Papal elections can take weeks and picking a successor to John Paul II was surely no mean feat. But despite the rapid elevation of Josef Cardinal Ratzinger to the Papacy took me, and many of my Catholic friends, by surprise. I have (rather depressingly) never seen my boyfriend so happy, and I can guess from one of my good friend’s proud ownership of a Cardinal Ratzinger fan club mug (“putting the smackdown on heresy since 1981”) that he’s pretty chuffed.
My non-Catholic friends were generally less thrilled with the decision of the College of Cardinals to make the Prefect of the Congregation for the Doctrine of the Faith the next Pope, although I do not suppose any of them were planning an instant conversion should their candidate of choice have come out top. “The world’s gone mad” one of them plaintively whimpered at me. Perhaps to him it has, but then he is an Anglican because he cherishes his right to “believe strongly in not very much at all”. So I don’t think he was going to be particularly overjoyed with whatever selection the Cardinals made.
For days now I have been listening to various commentators extolling the virtues of various African and South American Cardinals and I think they have somewhat missed the point. If anyone imagined that a Pope from the developing world would suddenly decide to alter centuries of church teaching (on abortion, contraception and the ordination of women) they were bound to be disappointed. The Church in Africa is more strict on Catholic doctrine than in the materialist West, and its representatives would argue that the answer to human suffering on earthis not to forsake moral truth because it seems expedient to do so and difficult not to.
Besides, there is a limit to what any Pope could feasibly do. Not only are all Popes bound to the teaching of their predecessor, they are also bound to unalterable Church doctrine. That does not mean that there can be no debate or developments of any kind. Indeed, Cardinal Ratzinger was one of the key supporters of the Second Vatican Council, which shaped the Church into the institution that young Catholics have grown up with. The Church is not without problems: falling vocations to religious life in the West and worrying instances of abuse must and, doubtless will be, tackled firmly. No Supreme Pontiff fears a challenge but the job is unpredictable. He will have to address these issues but we should not attempt to anticipate the methods of Benedict XVI too hastily.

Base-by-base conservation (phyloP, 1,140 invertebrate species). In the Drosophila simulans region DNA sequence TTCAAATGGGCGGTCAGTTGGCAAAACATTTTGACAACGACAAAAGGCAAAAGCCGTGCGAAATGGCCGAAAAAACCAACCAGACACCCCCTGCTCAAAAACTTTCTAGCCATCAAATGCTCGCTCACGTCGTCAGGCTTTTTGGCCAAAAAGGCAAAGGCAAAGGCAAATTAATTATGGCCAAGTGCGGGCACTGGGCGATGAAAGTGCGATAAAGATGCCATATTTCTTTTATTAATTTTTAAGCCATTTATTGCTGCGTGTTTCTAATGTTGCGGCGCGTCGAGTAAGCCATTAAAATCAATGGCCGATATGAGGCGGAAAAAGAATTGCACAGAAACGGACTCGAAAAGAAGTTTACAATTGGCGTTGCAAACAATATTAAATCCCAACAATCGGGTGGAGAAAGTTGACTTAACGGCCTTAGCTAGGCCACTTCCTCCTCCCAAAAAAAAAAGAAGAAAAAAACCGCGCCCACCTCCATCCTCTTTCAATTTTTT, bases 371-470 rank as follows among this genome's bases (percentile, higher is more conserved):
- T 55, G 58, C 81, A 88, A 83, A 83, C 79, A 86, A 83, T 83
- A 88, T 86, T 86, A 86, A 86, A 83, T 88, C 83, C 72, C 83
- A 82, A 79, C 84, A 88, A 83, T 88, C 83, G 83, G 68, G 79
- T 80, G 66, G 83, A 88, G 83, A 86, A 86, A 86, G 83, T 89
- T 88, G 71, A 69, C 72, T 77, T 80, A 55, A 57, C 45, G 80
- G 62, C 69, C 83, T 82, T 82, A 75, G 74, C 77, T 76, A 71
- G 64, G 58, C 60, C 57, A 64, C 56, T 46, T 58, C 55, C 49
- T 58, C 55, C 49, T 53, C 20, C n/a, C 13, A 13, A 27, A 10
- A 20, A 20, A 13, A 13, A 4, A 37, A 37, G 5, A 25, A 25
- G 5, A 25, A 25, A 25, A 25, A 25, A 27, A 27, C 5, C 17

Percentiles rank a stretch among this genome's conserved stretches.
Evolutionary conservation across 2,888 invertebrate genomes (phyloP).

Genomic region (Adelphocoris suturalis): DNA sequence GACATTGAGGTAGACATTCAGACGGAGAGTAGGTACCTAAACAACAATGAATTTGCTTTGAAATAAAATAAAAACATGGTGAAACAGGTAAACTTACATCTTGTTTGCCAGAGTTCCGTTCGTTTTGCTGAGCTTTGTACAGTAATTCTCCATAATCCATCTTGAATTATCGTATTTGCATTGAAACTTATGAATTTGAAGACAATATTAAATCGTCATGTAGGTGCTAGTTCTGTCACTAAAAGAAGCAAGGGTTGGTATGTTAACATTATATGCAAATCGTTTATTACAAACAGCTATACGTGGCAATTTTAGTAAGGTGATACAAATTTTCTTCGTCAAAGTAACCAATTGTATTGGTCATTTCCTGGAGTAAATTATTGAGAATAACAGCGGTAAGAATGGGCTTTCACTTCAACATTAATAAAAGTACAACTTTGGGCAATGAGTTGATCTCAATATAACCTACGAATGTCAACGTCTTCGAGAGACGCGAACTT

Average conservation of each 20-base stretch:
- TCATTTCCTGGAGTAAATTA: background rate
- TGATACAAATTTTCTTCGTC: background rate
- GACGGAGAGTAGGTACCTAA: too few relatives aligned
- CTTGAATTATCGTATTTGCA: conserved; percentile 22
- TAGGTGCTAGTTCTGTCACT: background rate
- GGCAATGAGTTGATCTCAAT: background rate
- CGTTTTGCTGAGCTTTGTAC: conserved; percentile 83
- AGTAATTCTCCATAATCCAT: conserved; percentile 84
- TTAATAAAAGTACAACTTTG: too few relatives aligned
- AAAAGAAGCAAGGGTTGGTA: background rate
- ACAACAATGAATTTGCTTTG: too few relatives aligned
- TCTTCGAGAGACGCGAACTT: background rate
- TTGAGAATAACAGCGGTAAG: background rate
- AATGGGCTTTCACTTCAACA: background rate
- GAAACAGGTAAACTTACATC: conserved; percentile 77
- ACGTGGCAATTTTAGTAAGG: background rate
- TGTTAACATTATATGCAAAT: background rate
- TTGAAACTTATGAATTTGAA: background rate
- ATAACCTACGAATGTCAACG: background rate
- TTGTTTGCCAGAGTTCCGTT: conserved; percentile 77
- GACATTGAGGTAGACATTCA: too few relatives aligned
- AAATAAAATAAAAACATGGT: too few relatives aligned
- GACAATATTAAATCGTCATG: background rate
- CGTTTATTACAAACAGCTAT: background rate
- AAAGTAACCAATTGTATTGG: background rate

On Monday before the Cardinals began their conclave Ratzinger gave a homily warning against the dangers of a “dictatorship of relativism”. If the Church failed to uphold the belief in moral absolutes then it would cease to be the one true Catholic Church in which all Catholics declare their belief. This Pope knows as well as the last one the potential dangers of secular culture and extreme political ideology. As John Paul II was struggling under communist oppression in Poland, Benedict XVI was shocked to see it sweeping in its intellectual form through German universities, having already lived through the horror of Nazi rule. As a man aware of the nature of modern society, he will fight for the purity of truth, even though it may not always be a popular move.
As Benedict VXI promises in his first sermon as Pope to work to unite all Catholics, a BBC commentator is telling me that he has, in the past, referred to other religions as “deficient”. Well, I don’t have to struggle very hard to contain my surprise on that count. In calling myself a Catholic, I assert the belief that it is the one true faith, as with followers of most religions. It might sound arrogant to those of a secular persuasion but it is not unusual. That does not mean that I and other Catholics don’t like people of other faiths, or that I don’t respect their right to hold their beliefs, I just don’t share them. Despite holding such views Benedict XVI has been encouraging dialogue with other religions and will doubtless continue to do so.
There is reason to believe that the new Pope is not entirely as he has been portrayed. A theologian to John Paul II’s philosopher, his job as a latter day chief inquisitor didn’t give the public much opportunity to catch a glimpse of his warm and fluffy side. Stamping out heresy within the Church isn’t always a popularity-winning exercise.
However, it might be worth considering the name he has chosen for himself. To those who were expecting ‘John Paul III’ and more of the same, the choice of Benedict is an interesting shift. Perhaps Cardinal Ratzinger was considering the heroic efforts of the last Pope Benedict who struggled in vain to discourage the outbreak of war in 1914. Or perhaps he was moved by the legacy of St Benedict, founder of Western monasticism in the sixth century, a holy man dedicated to peace. We might all be in for a surprise. Those expecting a war on heresy could instead be confronted with a call for peace through unity in truth.
ARCHIVE: 0th week TT 2005